HEADS UP!!!

Site upgrade in progress... Core site functions are working, but some non-critical features/functions will be temporarily unavailable while we work to restore them over the next couple of weeks.

Please post any bugs you encounter, but before you do, check to see if it's already listed.

Thanks for your patience while we work to improve the community.

Sign in to follow this  
Followers 0
DSTerry

Hydraulic brake switch problem

12 posts in this topic

I installed a hydraulic brake switch on my rear brake about 2 years ago. I only have 250 miles on the bike since then (I know, I should ride more!!), and the brake switch started working intermittently, then finaly quit.

I disconnected the wires, and using an ohm meter, I noticed that the switch was still working when I pressed the pedal. So then I connected 12V right to the brake light, and the light worked just fine. I measured the current draw and it was around 1.7A (just right for a 20W bulb).

Even when I connected 12V to one side of the switch, then pressed the pedal, I measure 12V on the other side of the switch (without connecting it to any load). Once I connect the brake light, the switch does not close anymore.

Anyone ever have this problem? I don't know to much about these pressure switches, but is this a typical failure characteristic of it? I hate to keep having to replace these things only after a couple hundred miles of use. Maybe I bought a cheap one.

Thanks.

Share this post


Link to post
Share on other sites

My switch failed after 300 miles and sprung a leak through the top. I lost my rear brake immediately. Wanted to pursue it with K&S who made my switch but threw it away when I saw what happened.

Share this post


Link to post
Share on other sites

if you have power into the sw. and you tested the light/wires to it. all is good untill you connect the sw.? repl. the sw.

Share this post


Link to post
Share on other sites

these switches do fail on occasion. just think about the environment they are in. harsh vibration, heat extremes, pressure, caustic brake fluid ect. and for less than 25 bucks, yup the fail. one that failed causing a loss of brakes is a reason to me to persue at least a free replacemnt if only 300 miles old.

but electical fails happen, I"ve had a couple fail over the last 4 years of using them.

Share this post


Link to post
Share on other sites

Probally heat related. If it is like my XR600 the exhaust is very close to the rear master and banjo bolt. I put my dual sport brake light switch on the front master for that reason and have never had any problems as of yet.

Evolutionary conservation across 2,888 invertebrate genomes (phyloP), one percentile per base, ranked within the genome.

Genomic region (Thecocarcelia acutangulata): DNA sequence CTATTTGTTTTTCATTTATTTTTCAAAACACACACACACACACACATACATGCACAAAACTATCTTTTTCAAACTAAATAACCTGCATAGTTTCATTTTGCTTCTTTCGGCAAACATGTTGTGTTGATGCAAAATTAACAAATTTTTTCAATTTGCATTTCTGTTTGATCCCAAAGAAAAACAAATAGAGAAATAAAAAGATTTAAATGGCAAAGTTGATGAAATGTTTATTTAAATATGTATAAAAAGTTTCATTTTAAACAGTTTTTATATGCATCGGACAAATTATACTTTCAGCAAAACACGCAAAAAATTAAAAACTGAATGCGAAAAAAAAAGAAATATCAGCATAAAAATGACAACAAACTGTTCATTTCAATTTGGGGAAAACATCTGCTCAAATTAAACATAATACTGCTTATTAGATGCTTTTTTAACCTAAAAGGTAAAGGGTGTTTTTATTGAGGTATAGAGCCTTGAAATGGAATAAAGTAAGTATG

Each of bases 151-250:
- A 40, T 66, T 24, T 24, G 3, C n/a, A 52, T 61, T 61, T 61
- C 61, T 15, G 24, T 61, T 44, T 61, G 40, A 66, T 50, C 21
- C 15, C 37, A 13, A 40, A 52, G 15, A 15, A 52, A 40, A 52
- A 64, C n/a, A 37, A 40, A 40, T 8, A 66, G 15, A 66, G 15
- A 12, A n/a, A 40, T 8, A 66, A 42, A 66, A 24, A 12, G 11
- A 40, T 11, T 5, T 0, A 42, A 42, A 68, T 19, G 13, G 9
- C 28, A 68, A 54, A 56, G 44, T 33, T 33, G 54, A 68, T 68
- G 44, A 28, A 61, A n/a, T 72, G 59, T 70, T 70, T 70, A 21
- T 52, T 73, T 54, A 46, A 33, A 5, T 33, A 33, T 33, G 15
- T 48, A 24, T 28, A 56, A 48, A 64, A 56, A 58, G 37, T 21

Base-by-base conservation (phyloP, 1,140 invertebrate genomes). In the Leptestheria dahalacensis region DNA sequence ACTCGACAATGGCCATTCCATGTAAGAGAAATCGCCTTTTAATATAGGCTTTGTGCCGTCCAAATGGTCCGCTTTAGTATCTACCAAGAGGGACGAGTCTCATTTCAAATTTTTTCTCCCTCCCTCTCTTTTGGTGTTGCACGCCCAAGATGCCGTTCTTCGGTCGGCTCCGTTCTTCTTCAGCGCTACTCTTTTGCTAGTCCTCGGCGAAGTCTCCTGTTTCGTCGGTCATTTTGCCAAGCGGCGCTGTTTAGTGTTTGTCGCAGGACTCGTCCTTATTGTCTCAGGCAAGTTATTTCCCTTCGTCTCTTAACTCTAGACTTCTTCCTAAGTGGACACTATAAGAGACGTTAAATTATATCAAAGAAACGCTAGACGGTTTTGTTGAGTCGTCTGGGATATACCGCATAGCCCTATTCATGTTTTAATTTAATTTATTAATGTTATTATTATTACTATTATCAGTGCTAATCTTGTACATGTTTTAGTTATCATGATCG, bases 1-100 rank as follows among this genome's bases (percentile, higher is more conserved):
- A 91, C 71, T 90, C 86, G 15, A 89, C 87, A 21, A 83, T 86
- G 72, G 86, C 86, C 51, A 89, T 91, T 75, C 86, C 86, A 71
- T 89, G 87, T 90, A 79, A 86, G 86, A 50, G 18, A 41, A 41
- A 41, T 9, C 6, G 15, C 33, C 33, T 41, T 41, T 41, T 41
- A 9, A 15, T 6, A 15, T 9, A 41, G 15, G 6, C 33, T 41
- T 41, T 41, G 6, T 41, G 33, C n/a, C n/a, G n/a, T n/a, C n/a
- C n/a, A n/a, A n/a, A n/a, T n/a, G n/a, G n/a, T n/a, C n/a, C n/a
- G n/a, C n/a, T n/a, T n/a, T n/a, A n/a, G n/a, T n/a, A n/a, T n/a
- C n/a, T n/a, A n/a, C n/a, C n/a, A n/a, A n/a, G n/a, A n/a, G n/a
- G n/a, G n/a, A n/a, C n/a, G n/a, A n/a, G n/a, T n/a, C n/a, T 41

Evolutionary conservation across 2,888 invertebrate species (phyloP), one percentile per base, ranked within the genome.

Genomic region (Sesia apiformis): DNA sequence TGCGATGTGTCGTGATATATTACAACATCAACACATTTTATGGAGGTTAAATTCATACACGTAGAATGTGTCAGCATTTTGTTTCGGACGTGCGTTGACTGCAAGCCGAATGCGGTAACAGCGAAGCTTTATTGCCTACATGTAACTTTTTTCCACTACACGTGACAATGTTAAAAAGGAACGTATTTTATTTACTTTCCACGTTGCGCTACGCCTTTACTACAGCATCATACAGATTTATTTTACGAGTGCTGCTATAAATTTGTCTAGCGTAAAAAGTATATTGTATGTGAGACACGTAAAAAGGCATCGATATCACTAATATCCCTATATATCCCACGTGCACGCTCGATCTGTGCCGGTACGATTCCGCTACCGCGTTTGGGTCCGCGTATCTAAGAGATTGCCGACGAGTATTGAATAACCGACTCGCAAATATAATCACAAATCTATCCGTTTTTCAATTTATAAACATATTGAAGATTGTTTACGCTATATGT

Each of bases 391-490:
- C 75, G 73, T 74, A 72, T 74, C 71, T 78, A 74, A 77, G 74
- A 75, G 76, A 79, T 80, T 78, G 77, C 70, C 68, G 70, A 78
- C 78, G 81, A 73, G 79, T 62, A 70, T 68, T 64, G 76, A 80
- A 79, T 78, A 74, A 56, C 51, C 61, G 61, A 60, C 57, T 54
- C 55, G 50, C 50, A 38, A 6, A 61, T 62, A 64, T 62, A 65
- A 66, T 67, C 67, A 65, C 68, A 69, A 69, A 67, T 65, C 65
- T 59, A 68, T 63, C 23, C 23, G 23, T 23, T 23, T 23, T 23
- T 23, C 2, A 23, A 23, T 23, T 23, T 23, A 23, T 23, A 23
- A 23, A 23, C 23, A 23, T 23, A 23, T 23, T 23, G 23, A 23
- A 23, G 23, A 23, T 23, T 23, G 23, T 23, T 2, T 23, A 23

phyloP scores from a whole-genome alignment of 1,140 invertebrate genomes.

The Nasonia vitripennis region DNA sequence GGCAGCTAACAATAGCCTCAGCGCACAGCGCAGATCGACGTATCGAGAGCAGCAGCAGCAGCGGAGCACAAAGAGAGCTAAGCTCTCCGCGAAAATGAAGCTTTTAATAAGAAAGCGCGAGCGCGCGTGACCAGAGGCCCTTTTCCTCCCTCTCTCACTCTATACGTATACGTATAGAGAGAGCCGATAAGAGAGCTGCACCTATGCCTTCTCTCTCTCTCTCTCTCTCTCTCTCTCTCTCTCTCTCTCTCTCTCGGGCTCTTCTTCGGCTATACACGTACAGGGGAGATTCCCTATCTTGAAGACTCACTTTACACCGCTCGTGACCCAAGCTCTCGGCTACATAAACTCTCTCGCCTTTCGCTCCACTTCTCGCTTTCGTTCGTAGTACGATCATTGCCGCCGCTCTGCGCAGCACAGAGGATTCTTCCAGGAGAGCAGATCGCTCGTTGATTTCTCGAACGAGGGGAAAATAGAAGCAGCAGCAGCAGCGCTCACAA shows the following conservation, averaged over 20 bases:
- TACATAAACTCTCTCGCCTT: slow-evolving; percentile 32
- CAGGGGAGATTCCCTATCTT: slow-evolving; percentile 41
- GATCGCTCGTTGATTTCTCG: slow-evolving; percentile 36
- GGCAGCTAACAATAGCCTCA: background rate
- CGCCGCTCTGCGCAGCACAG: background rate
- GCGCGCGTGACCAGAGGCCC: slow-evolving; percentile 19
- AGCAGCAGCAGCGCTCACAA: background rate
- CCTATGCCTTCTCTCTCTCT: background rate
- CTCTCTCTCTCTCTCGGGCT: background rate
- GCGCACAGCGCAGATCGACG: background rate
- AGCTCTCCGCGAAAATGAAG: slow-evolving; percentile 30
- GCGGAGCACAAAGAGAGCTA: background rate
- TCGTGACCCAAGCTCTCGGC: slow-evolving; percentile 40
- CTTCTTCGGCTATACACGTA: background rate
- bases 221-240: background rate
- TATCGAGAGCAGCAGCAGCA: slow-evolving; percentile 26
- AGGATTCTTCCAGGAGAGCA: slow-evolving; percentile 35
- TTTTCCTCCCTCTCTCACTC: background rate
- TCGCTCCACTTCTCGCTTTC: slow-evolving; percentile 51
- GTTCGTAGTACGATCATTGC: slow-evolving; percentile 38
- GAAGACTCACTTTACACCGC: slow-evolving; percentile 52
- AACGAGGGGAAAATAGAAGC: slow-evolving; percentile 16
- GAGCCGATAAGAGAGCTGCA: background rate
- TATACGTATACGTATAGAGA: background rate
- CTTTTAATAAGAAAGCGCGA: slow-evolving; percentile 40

Share this post


Link to post
Share on other sites

Why not use the old spring actuated plunger type.. they rarely went bad and you won't risk losing your brakes and you won't have to bleed them to replace it....:excuseme:

Share this post


Link to post
Share on other sites

location, not an easy way to ad one to a 650R where it won't get knocked off by a boot or light crash.

Share this post


Link to post
Share on other sites

Thanks for all the info. I was already planning on purchasing a new one, but it is good to hear that I don't have anything that unusual.

My exhaust is very close to that setup, so heat is an issue back there. I was thinking of putting it on my front brake. I would just need to run my brake line wire up front.

I just found it interesting that the switch would fail only when under a load.

Thanks again.

Share this post


Link to post
Share on other sites
Thanks for all the info. I was already planning on purchasing a new one, but it is good to hear that I don't have anything that unusual.

My exhaust is very close to that setup, so heat is an issue back there. I was thinking of putting it on my front brake. I would just need to run my brake line wire up front.

I just found it interesting that the switch would fail only when under a load.

Thanks again.

this can happen with high resistance in the switch.

Share this post


Link to post
Share on other sites

Mine did the exact same thing, tested with the ohm meter, seemed ok. Replaced it, new one works fine.

Share this post


Link to post
Share on other sites

unfortunately resistance testing doesnt absolutely condemn an electrical part. it may ohm out fine but the question is, how does it react when energized? it might fail then.

Share this post


Link to post
Share on other sites

Create an account or sign in to comment

You need to be a member in order to leave a comment

Create an account

Sign up for a new account in our community. It's easy!


Register a new account

Sign in

Already have an account? Sign in here.


Sign In Now
Sign in to follow this  
Followers 0